This time last week I was high after returning from a long weekend in Scotland with my mate Kieran. Whilst we’ve known each other for 16 years this was the first time we’d ever been away ice-climbing together.
We drove north on Thursday and decided to attempt Minus Three Gully IV, 5 ** on Ben Nevis on Friday. As we’d never climbed ice together we didn’t want to push the boundaries.
We left the North Face lower car park at about 7:30am, the new path is a vast improvement and it seemed to takes us no time to reach the upper car park. Trundling up to the CIC hut the North Face seemed pretty quiet and the sky got darker…either the partial eclipse that was due, the rain clouds rolling in or both! We left the CIC hut after a drink and some food at about 9:30 / 9:45am and headed up to the snow line to gear up. Once we set off proper the drizzle came in – not the snow flurries we’d ironically hoped for. It seemed all a bit too warm.
Clag, black rock and drizzle on the Ben
Once we got to the base of Minus Three Gully we could see it was no longer in nick and the base of Orion Direct also looked too thin to get started. We saw at least one pair heading up to climb Point Five Gully so we decided to back track and move up around Observatory Buttress – heading higher in search of ice.
Kieran checking the guide book for options
In the end we opted for Indicator Wall V, 4 *** not the warm up grade we planned but as there was already a pair of climbers on the route we decided to join them before our options and motivation faded. The other climbers were already well on their way so didn’t hinder our efforts. Kieran led the first pitch. I’d not led on ice for well over a year so was more than happy to warm up on the tail end of the rope. A great little pitch with about 2m of steep what felt like vertical wall.
I eyed up the second pitch – a bit of a steep start with a small bulge to pull over and then slopes that looked to ease off. I went for it…contemplated whether to place an ice screw on the steep section once I was committed, but carried on instead of wasting time to the easier ground. I’d already protected the belay and knew I was out of practice. I was holding on too hard on the steep section to start faffing with ice screws. I headed right looking for the chimney..it looked banked out – not really chimney like – so headed higher climbing the bulges to reach an ice wall at the start of the snow slope above.
Kieran headed up and climbed through. At the top of the snow slope he contemplated climbing through the start of the 4th pitch but decided not enough rope. My turn to reach him and then finish the route for us by leading the 4th and last pitch. Topping out on the summit I saw two walkers at the Ben Nevis trig point and another pair of climbers topping out.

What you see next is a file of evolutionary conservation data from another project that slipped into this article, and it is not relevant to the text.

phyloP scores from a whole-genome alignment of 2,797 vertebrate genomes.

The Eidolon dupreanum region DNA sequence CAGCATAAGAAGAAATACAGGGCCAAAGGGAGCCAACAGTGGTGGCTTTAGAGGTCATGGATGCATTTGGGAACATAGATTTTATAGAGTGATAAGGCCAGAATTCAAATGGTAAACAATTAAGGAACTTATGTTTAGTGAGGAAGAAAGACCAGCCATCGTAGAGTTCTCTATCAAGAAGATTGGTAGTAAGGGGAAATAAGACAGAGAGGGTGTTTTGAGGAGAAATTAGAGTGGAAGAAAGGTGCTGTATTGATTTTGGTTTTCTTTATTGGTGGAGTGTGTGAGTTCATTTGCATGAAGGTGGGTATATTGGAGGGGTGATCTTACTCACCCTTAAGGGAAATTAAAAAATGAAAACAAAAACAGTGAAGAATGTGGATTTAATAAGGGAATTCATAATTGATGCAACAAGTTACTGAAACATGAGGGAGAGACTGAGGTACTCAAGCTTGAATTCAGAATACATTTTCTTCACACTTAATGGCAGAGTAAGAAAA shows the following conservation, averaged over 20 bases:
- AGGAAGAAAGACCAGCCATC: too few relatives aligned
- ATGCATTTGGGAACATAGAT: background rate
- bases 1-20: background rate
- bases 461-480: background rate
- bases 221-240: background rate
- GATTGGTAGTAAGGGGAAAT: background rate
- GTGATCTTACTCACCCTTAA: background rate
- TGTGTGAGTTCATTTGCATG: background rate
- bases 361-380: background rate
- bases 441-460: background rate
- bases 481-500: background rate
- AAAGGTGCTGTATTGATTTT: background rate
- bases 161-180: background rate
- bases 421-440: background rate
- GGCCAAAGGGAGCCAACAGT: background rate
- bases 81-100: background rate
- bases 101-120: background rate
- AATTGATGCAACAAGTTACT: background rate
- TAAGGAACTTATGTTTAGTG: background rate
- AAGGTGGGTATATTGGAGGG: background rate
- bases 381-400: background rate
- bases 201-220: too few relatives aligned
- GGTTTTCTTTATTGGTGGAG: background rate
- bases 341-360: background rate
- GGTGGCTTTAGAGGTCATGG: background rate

The wind was blowing on the summit and the visibility was poor. Not a blue sky day for us that Friday.
Me and the view! Classic summit shot!
We both enjoyed the route – especially as it was a route we’d not planned to climb that day. We used ice screws all the way. Only Kieran managed to find a rock placement at the first belay point. Pitches 1 and 2 were the most technical.
We retreated via the zig zags / Red Burn rather than Number 4 Gully.
Indicator Wall is 140m and was first led in February 1975 by G. Smith and T. King.
Greeted with blue skies at the end of the day. Looking back at Ben Nevis.
The next day alarms were set for 5:15am and we headed to Creag Meagaidh in the hope of tackling The Pumpkin V, 4 ****. The sun was beaming on the drive there and on the walk in under clear blue skies I ended up stripping off to a vest base layer and shades! This didn’t bode well. One of Kieran’s mates had climbed The Pumpkin earlier in the week – it seems the warm weather we’d witnessed on the drive up on the Thursday had helped to strip things.
A thin looking Pumpkin
So instead of our original plans we down-graded and ended up soling The Sash II * 240m ‘A pleasant but uninspiring route which is often in condition’. The description seemed to sum it up really – just get ready for a bit of calf burn as well!
Can you spot Kieran on The Sash?
Whilst the route wasn’t the most inspiring – it was good practice for my lazy left arm swing and the glorious view at the top made it all worth while. We decided to stay high on the decent instead of heading back down to the path we’d walked in on so we could appreciate the views and sunshine that little bit longer.
View from top of Creag Meagaidh
Heading back down from Creag Meagaidh
Filed under: Climbing | Tagged: Ben Nevis, Climbing, Creag Meagaidh, Ice climbing, Indicator Wall, Lochaber, Scotland, The Sash, Winter | Leave a comment »